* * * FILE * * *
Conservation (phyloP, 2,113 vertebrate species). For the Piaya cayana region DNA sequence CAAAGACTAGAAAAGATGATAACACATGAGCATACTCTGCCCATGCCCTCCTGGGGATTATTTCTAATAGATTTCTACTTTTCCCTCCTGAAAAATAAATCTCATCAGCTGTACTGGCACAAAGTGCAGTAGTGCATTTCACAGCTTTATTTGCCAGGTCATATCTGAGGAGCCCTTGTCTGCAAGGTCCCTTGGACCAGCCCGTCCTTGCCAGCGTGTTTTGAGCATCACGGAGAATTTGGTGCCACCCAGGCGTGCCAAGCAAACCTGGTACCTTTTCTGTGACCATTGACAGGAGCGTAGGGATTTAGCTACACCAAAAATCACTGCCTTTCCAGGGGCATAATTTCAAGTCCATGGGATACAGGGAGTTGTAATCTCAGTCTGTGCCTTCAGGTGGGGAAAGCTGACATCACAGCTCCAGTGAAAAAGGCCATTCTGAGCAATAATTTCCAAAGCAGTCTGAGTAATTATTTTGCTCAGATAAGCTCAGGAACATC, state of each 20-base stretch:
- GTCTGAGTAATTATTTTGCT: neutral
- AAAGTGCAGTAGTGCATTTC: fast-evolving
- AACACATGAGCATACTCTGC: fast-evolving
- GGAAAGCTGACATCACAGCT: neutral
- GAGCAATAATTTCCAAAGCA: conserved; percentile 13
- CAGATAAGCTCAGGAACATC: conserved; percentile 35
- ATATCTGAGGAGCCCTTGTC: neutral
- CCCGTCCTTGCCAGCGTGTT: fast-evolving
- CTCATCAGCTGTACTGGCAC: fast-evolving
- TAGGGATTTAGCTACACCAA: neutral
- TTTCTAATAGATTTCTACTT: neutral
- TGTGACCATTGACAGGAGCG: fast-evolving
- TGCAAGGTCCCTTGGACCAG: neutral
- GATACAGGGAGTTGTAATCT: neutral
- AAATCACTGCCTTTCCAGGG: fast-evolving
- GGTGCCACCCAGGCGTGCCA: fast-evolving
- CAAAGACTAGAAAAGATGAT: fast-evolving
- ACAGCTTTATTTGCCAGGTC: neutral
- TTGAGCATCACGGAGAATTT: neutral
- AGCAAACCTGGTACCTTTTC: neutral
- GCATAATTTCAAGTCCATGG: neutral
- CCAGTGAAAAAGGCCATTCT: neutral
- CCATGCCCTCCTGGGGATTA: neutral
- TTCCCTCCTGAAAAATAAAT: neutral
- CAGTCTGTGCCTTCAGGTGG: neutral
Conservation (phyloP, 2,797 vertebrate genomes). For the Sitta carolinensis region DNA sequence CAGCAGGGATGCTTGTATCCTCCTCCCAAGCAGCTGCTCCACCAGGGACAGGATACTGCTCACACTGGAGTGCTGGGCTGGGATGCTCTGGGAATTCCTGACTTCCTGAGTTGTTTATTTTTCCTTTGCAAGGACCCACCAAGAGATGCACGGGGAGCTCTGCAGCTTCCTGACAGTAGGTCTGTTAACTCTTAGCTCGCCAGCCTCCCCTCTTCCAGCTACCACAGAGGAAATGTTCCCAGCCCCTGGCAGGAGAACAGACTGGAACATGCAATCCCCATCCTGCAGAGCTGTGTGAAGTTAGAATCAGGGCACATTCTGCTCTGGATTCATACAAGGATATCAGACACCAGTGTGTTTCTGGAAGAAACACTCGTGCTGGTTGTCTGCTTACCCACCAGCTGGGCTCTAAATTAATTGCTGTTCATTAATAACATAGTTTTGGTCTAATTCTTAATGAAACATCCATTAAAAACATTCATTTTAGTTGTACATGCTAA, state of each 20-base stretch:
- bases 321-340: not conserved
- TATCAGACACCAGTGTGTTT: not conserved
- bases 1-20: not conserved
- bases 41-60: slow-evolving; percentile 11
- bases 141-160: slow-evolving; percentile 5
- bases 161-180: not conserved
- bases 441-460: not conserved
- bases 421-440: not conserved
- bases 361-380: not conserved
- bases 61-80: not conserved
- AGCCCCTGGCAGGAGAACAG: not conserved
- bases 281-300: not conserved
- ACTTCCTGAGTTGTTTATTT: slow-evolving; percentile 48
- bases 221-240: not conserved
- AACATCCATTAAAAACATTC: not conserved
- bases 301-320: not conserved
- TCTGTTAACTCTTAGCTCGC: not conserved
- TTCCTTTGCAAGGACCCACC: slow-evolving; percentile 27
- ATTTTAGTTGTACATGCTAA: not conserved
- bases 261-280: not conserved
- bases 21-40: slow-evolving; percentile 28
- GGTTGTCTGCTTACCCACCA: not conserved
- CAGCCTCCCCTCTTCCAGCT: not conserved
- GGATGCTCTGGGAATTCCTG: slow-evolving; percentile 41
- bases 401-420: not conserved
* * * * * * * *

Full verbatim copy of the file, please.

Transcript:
Conservation (phyloP, 2,113 vertebrate species). For the Piaya cayana region DNA sequence CAAAGACTAGAAAAGATGATAACACATGAGCATACTCTGCCCATGCCCTCCTGGGGATTATTTCTAATAGATTTCTACTTTTCCCTCCTGAAAAATAAATCTCATCAGCTGTACTGGCACAAAGTGCAGTAGTGCATTTCACAGCTTTATTTGCCAGGTCATATCTGAGGAGCCCTTGTCTGCAAGGTCCCTTGGACCAGCCCGTCCTTGCCAGCGTGTTTTGAGCATCACGGAGAATTTGGTGCCACCCAGGCGTGCCAAGCAAACCTGGTACCTTTTCTGTGACCATTGACAGGAGCGTAGGGATTTAGCTACACCAAAAATCACTGCCTTTCCAGGGGCATAATTTCAAGTCCATGGGATACAGGGAGTTGTAATCTCAGTCTGTGCCTTCAGGTGGGGAAAGCTGACATCACAGCTCCAGTGAAAAAGGCCATTCTGAGCAATAATTTCCAAAGCAGTCTGAGTAATTATTTTGCTCAGATAAGCTCAGGAACATC, state of each 20-base stretch:
- GTCTGAGTAATTATTTTGCT: neutral
- AAAGTGCAGTAGTGCATTTC: fast-evolving
- AACACATGAGCATACTCTGC: fast-evolving
- GGAAAGCTGACATCACAGCT: neutral
- GAGCAATAATTTCCAAAGCA: conserved; percentile 13
- CAGATAAGCTCAGGAACATC: conserved; percentile 35
- ATATCTGAGGAGCCCTTGTC: neutral
- CCCGTCCTTGCCAGCGTGTT: fast-evolving
- CTCATCAGCTGTACTGGCAC: fast-evolving
- TAGGGATTTAGCTACACCAA: neutral
- TTTCTAATAGATTTCTACTT: neutral
- TGTGACCATTGACAGGAGCG: fast-evolving
- TGCAAGGTCCCTTGGACCAG: neutral
- GATACAGGGAGTTGTAATCT: neutral
- AAATCACTGCCTTTCCAGGG: fast-evolving
- GGTGCCACCCAGGCGTGCCA: fast-evolving
- CAAAGACTAGAAAAGATGAT: fast-evolving
- ACAGCTTTATTTGCCAGGTC: neutral
- TTGAGCATCACGGAGAATTT: neutral
- AGCAAACCTGGTACCTTTTC: neutral
- GCATAATTTCAAGTCCATGG: neutral
- CCAGTGAAAAAGGCCATTCT: neutral
- CCATGCCCTCCTGGGGATTA: neutral
- TTCCCTCCTGAAAAATAAAT: neutral
- CAGTCTGTGCCTTCAGGTGG: neutral
Conservation (phyloP, 2,797 vertebrate genomes). For the Sitta carolinensis region DNA sequence CAGCAGGGATGCTTGTATCCTCCTCCCAAGCAGCTGCTCCACCAGGGACAGGATACTGCTCACACTGGAGTGCTGGGCTGGGATGCTCTGGGAATTCCTGACTTCCTGAGTTGTTTATTTTTCCTTTGCAAGGACCCACCAAGAGATGCACGGGGAGCTCTGCAGCTTCCTGACAGTAGGTCTGTTAACTCTTAGCTCGCCAGCCTCCCCTCTTCCAGCTACCACAGAGGAAATGTTCCCAGCCCCTGGCAGGAGAACAGACTGGAACATGCAATCCCCATCCTGCAGAGCTGTGTGAAGTTAGAATCAGGGCACATTCTGCTCTGGATTCATACAAGGATATCAGACACCAGTGTGTTTCTGGAAGAAACACTCGTGCTGGTTGTCTGCTTACCCACCAGCTGGGCTCTAAATTAATTGCTGTTCATTAATAACATAGTTTTGGTCTAATTCTTAATGAAACATCCATTAAAAACATTCATTTTAGTTGTACATGCTAA, state of each 20-base stretch:
- bases 321-340: not conserved
- TATCAGACACCAGTGTGTTT: not conserved
- bases 1-20: not conserved
- bases 41-60: slow-evolving; percentile 11
- bases 141-160: slow-evolving; percentile 5
- bases 161-180: not conserved
- bases 441-460: not conserved
- bases 421-440: not conserved
- bases 361-380: not conserved
- bases 61-80: not conserved
- AGCCCCTGGCAGGAGAACAG: not conserved
- bases 281-300: not conserved
- ACTTCCTGAGTTGTTTATTT: slow-evolving; percentile 48
- bases 221-240: not conserved
- AACATCCATTAAAAACATTC: not conserved
- bases 301-320: not conserved
- TCTGTTAACTCTTAGCTCGC: not conserved
- TTCCTTTGCAAGGACCCACC: slow-evolving; percentile 27
- ATTTTAGTTGTACATGCTAA: not conserved
- bases 261-280: not conserved
- bases 21-40: slow-evolving; percentile 28
- GGTTGTCTGCTTACCCACCA: not conserved
- CAGCCTCCCCTCTTCCAGCT: not conserved
- GGATGCTCTGGGAATTCCTG: slow-evolving; percentile 41
- bases 401-420: not conserved